Author Topic: Beethoven 9th symphony - an alternative instrumental Finale  (Read 157 times)

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Offline gprengel

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I'd like to present to you a special project: In the summer of 1823 Beethoven began concepting the final movement of his 9th symphony and he was struggling whether it should be a choral or an instrumental movement. There are sketches for an instrumental finale with a theme which later in 1825 he would use (in a changed form) for the main theme of the Finale of the a-minor string quartet op. 132 and also for a 2nd theme: http://www.gerdprengel.de/alternFinale_sketches.pdf (sketches/notes)  http://www.gerdprengel.de/alternFinale_sketches.mp3 ((sketches/audio) Recently one question arose in my heart: What might Beethoven have in mind when considering these themes for an alternative instrumental Finale of the 9th? So I began brooding over the sketches, orchestrated the 5th movement of op. 132 and began to write a symphonic Finale. In this I use certain orchestrated passages from the expostion/recapitulation and the Coda of the quartet movement (about 50%). But the first part of expostion/recapitulation and the development is completely new, also a D-Major Adagio in the beginning of the Coda and the conclusion... for me it was a most fascinating task  :   https://youtu.be/CCiRkgZFVaI

Gerd

Offline relm1

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Re: Beethoven 9th symphony - an alternative instrumental Finale
« Reply #1 on: July 14, 2022, 03:58:19 PM »
I hear this as an homage to the style of late Beethoven using some of his material.  It is accomplished but maybe not of that era though. 
« Last Edit: July 15, 2022, 04:41:11 AM by relm1 »

Offline krummholz

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Re: Beethoven 9th symphony - an alternative instrumental Finale
« Reply #2 on: July 15, 2022, 08:26:45 AM »
I enjoyed this, Gerd, and as always, your work comes out sounding more like Prengel than Beethoven! I sort-of agree with @relm1, in that it's very accomplished but doesn't quite sound like something from Beethoven's era, maybe a little later (Mendelssohn's time perhaps). What I have a hard time hearing it as is a finale to Beethoven's 9th... more of an alternate version of the last movement of Op. 132, in orchestral garb, but with a great deal of new elaboration and development.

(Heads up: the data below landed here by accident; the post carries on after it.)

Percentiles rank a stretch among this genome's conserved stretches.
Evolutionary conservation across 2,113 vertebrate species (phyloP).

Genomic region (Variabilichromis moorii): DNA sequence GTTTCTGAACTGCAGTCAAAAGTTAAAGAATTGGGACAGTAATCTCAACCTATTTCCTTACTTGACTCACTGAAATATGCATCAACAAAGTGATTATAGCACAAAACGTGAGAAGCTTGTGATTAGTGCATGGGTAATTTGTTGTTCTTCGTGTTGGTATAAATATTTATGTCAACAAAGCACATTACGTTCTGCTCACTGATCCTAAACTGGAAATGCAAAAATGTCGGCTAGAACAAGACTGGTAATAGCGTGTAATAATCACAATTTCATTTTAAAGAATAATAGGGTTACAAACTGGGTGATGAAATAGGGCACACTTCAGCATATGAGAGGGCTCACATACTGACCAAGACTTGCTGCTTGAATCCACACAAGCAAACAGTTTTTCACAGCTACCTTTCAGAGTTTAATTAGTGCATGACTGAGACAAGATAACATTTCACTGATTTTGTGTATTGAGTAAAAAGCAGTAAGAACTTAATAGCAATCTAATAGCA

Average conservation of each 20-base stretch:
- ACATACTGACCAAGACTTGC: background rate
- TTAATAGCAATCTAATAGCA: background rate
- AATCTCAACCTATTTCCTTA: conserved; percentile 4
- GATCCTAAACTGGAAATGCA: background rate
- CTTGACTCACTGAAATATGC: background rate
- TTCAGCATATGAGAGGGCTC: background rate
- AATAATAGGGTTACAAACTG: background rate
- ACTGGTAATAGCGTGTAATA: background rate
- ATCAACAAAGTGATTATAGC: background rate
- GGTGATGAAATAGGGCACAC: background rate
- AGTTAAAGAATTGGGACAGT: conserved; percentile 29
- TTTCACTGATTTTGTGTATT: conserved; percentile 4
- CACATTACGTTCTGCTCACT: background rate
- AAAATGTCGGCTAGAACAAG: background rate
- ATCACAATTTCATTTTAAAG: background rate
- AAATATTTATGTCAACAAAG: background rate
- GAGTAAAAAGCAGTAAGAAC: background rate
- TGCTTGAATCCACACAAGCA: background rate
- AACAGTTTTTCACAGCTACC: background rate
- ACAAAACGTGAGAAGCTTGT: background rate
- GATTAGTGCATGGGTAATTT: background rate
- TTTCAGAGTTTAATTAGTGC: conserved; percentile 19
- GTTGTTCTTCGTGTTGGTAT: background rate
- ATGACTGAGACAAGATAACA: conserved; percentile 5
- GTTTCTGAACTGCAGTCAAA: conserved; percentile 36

Offline gprengel

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Re: Beethoven 9th symphony - an alternative instrumental Finale
« Reply #3 on: July 15, 2022, 08:31:29 PM »
Thank you for your comments, but it would help me if you could give me 1 or 2 example passages which you think do not sound like Beethoven.

As I said above, the finale's theme from his string quartet op. 132, 5th mov.,  was originally considered for a finale for the 9th symphony, so other parts of this quartet movement he also might have used for that finale, so besides the themes from the sketch in 0:00 - 0:17 and 0:48ff , the 2nd part of the exposition (1:13 - 2:20)  I took 100% from that quartett, also the long Coda passage 7:00 - 9:16 is 100% from the quartet - is this "Prengel" in your opinion? It is not! Also the development section - isn't there a flavour of the Coriolan overture? Which passages are not "authentic" in your opinion?

 
« Last Edit: July 15, 2022, 08:40:39 PM by gprengel »

Offline krummholz

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Re: Beethoven 9th symphony - an alternative instrumental Finale
« Reply #4 on: July 16, 2022, 03:12:31 AM »
Thank you for your comments, but it would help me if you could give me 1 or 2 example passages which you think do not sound like Beethoven.

As I said above, the finale's theme from his string quartet op. 132, 5th mov.,  was originally considered for a finale for the 9th symphony, so other parts of this quartet movement he also might have used for that finale, so besides the themes from the sketch in 0:00 - 0:17 and 0:48ff , the 2nd part of the exposition (1:13 - 2:20)  I took 100% from that quartett, also the long Coda passage 7:00 - 9:16 is 100% from the quartet - is this "Prengel" in your opinion? It is not! Also the development section - isn't there a flavour of the Coriolan overture? Which passages are not "authentic" in your opinion?

Oh, of course there are long passages that come straight from the Op. 132 quartet - but much of the development and some of the subsidiary material sound very much like you. I'll have to listen again before I can point out specific passages, but please don't take this as a criticism! I did not intend it that way. A composer almost inevitably injects his or her own personality into a work that includes any original material or working out. Unless one is simply orchestrating or arranging, I think that's impossible to avoid for a composer of any real talent, as you obviously are!

Peace.